Once the robots are finished, two large wrapped gift boxes are delivered to the anxious couple. Mr. Wycherly opens his first. The fetching bride doll amazes him, so he winds her up and lets her perform. With a coy smile and saucy stance, she entreats him to "Just squeeze me." He does, and this little hottie with the bawdy repartee quotes passages from famous books, recalls incidents from Wycherly's married life, and talks and talks and talks. Jessie Mclean plays the Bride-bot with sass and charm.

Mrs. Wycherly discovers a bare-chested Chippendale-like robot in her box. He loves to dance. He dances her off her feet. The incredible Steve Josephson did the honors first night.

Mr. Wycherly manages to get the Bride-bot back in the box and pleads for Mr. Marionette to "unscrew her," because he can't shut her up. The older couple cling to each other, distressed over these young androids who know nothing of life. Lessons are learned before Mr. Marionette puts all the dolls back in the trunk.

Burn, Baby Burn

There will never be a time in history when Ray Bradbury's Fahrenheit 451 will be irrelevant. The grand old gentleman of letters wrote one of his most celebrated novels fifty-five years ago. It could have been written yesterday.

TV game shows and reality shows clutter our minds with nonsense. A culture with more pictures and fewer words sends us back to the cave painting era rather than to Shakespeare or Victor Hugo or…Bradbury.

But you are in luck. Ray Bradbury's science fiction classic has come to life on stage at the Fremont Centre Theatre in Pasadena, presented by his own Pandemonium Theatre Company, and directed by Alan Neal Hubbs in such an exciting way, you will see the pages of Bradbury's book come to life before your eyes. John Edw. Blankenchip designed the stark, yet arresting, sets.

In this bleak, futuristic time when books are outlawed, Guy Montag, played movingly by David Mauer, struggles with his increasing alarm of this Brave New World and his growing panic over the radical ideas creeping into his head. Ideas about what the world would be like if all those long lost books weren't really gone.

So when Montag, a fireman of the future who has spent a decade burning books, meets an intelligent, home-schooled young girl, played poignantly by Jessica D. Stone, who has been taught by her father that there was a time when people weren't afraid to exchange ideas, Montag rebels. Then the girl and her family disappear.

Montag tries to get his fearful and naive wife, played with wide-eyed perfection by Magenia Tovah, to join him in his rebellion and read one of the books he has stolen, but she succumbs to the Siren Song of that vast wasteland: television that literally plays on every wall throughout their modern, cold, and impersonal house. She cannot tear herself away from the reality show starring herself. Everybody gets their 15 minutes of fame in this future time.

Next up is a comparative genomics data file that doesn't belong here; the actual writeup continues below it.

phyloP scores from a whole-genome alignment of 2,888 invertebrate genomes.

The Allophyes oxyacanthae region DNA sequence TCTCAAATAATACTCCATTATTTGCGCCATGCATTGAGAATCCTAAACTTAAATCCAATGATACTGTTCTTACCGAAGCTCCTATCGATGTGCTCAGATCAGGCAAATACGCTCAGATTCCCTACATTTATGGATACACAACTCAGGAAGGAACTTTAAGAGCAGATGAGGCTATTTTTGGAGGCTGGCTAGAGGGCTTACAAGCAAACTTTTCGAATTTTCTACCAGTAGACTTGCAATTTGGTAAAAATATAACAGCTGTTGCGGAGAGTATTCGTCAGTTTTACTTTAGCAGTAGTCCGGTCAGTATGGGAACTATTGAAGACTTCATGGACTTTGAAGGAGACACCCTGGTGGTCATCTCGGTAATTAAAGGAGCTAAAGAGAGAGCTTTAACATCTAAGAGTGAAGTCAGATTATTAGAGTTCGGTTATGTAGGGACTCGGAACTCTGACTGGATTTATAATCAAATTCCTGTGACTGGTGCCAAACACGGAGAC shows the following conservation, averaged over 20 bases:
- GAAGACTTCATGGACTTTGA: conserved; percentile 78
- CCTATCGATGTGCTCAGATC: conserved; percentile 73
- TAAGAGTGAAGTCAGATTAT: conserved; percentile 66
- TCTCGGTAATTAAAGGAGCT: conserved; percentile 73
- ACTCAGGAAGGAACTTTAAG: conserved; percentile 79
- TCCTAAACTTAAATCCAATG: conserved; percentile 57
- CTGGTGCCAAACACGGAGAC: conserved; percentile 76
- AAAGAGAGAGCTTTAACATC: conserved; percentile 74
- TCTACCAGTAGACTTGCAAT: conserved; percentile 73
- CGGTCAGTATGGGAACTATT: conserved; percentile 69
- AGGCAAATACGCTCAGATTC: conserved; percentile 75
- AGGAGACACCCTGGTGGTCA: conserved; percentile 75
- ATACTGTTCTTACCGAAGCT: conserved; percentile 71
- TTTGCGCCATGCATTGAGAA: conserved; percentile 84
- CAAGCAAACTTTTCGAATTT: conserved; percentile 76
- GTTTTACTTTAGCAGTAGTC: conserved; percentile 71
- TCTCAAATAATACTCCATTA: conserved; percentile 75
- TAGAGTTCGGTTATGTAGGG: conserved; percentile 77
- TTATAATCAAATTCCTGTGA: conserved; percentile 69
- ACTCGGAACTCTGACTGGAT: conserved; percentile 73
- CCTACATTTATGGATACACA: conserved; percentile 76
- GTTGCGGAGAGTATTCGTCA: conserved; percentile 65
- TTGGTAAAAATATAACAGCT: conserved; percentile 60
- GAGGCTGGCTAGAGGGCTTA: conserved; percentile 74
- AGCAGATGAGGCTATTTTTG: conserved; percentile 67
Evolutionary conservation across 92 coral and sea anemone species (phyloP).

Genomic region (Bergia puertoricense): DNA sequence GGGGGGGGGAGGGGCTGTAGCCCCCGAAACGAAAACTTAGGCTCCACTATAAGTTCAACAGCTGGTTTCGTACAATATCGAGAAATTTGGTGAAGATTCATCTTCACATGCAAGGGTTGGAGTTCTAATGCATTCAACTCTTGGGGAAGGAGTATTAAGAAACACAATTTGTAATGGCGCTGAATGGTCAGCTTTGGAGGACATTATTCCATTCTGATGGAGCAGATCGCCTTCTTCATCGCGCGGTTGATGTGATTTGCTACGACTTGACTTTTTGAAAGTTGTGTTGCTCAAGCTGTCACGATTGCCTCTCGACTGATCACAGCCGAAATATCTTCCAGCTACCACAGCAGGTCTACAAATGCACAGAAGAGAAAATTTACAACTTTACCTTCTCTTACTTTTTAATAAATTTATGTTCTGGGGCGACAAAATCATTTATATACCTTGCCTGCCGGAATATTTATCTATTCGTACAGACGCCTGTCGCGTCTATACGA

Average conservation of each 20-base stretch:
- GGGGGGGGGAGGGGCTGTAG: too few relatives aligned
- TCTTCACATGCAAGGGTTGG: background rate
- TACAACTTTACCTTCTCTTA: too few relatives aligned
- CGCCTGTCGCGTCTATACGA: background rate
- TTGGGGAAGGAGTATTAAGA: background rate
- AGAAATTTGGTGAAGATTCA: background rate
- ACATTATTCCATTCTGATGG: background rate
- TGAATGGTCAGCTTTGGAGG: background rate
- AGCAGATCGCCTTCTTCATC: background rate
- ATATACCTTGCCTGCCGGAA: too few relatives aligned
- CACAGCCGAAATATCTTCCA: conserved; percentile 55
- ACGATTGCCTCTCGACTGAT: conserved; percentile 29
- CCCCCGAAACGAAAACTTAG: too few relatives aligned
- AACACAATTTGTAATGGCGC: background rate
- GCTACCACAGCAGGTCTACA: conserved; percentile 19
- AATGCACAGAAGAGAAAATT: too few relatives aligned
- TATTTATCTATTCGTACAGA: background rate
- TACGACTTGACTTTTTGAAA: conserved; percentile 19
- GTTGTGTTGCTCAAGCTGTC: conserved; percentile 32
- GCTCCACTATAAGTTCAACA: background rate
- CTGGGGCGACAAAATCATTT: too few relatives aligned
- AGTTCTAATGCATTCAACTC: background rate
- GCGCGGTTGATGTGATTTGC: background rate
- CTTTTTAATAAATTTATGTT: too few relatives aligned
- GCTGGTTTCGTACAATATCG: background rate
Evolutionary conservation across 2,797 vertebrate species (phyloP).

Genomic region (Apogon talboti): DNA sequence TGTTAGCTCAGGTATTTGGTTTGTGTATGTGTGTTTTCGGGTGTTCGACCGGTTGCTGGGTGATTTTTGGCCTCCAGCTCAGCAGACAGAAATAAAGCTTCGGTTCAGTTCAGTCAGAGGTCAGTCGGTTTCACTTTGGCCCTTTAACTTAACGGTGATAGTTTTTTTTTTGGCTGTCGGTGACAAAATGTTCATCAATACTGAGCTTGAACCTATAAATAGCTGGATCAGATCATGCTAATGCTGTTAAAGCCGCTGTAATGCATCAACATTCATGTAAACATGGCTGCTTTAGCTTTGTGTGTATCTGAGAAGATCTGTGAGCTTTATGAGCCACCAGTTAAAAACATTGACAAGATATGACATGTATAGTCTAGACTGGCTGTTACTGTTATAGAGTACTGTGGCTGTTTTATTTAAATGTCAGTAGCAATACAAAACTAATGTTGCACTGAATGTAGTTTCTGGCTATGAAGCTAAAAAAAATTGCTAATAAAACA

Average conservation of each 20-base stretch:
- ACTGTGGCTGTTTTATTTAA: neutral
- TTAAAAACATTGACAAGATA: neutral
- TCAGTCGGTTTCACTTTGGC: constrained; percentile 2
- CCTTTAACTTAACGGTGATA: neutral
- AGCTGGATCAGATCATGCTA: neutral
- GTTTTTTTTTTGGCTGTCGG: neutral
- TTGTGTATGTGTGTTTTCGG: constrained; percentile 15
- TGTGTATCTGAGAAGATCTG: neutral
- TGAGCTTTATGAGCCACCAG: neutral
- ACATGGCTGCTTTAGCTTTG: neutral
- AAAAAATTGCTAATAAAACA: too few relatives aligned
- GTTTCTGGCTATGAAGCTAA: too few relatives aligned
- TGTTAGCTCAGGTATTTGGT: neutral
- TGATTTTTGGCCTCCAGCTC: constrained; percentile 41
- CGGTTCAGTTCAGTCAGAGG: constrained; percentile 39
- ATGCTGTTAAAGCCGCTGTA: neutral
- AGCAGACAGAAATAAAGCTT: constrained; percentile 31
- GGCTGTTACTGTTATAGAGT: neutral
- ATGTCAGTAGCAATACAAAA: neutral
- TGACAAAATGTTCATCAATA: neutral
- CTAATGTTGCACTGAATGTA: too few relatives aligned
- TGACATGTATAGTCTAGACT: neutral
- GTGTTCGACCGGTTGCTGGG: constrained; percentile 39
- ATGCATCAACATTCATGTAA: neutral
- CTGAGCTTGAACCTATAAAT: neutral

Fire Chief Beatty, played with menacing resolve by Michael Pritchard, astounds Montag by telling him, he, too, has rescued books from the inferno. His house is piled high with these quaint and curious volumes of forgotten lore. How can this be? questions Montag. To be caught with books in one's possession means certain death. Beatty's frosty reply: "I never read them," therefore it isn't a crime. A chilling statement.

The only friend Guy Montag finds is Professor Faber, played brilliantly by Steven Robert Wollenberg, who gives Montag a listening device for his ear. Faber can hear every word said around Montag and can communicate to him through the device. Montag fears he will be trading one Big Brother for another, but Faber tells his new friend to have faith, listen to the words spoken in his ear, and make up his own mind. True freedom

With the mechanical hound of hell on his heels, Montag tries to escape. Is there a future for him or is free thought gone forever? Go see the play and read the book.

Mr. Bradbury has said his story is not about censorship. It's not about burning books and indoctrinating the population with one set of ideas. It's about no ideas. Everything is provided by the government. No thinking necessary.

"We must all be alike. Not everyone born free and equal…, but everyone made equal..." is a line from the play. Let's hope it's only a play and not a premonition.

Great writing, great thinking, a great play. Don't miss this one.

Mr. Bradbury spoke a few words before the play started on opening night. He mentioned writing the original short story he called "The Fireman" when he was 34 years old. Every magazine turned down the original story at the time, thinking it was too radical for publication. An up and coming publisher took a chance on the story and published it in three installments, paying Mr. Bradbury the whopping sum of $400. It was a wise move. The name of the publication: Playboy. Both parties did exceedingly well in their future.

As for the title of Mr. Bradbury's famous story, he wondered at what temperature books started to burn. He called various college science departments, but none had an answer. He then thought to contact the fire department. After consulting a book that listed the various temperatures at which certain things caught fire, the fireman returned with the answer. Books burn at 451 degrees Fahrenheit. Bradbury thought it far more poetic to reverse the order of those words, hence his memorable title.

The Pulitzer Prize winning author made himself available to fans at a reception after the production. When asked if any more of his books have been turned into plays, the 88-year-old Mr. Bradbury's face lit up and he said, "Dandelion Wine is currently in production in Russia." Also Falling Upward and Lafayette, Farewell have been staged. He mentioned, "They're planning a new movie version of Fahrenheit 451." He wasn't thrilled with Truffaut's 1967 effort. He also has a new short story anthology coming out February of 2009, called We'll Always Have Paris.

The forever young Mr. Bradbury is a National Treasure.

The Illustrious Bradbury

A nearly bare stage dressed with a solitary tree constructed of metal rods and crumpled chicken wire foliage, and a backdrop consisting of a single viewing screen that changed color was the tableau on which nine totally enthralling stories from the inimitable Ray Bradbury came to life opening night at the Fremont Theatre in Pasadena, California.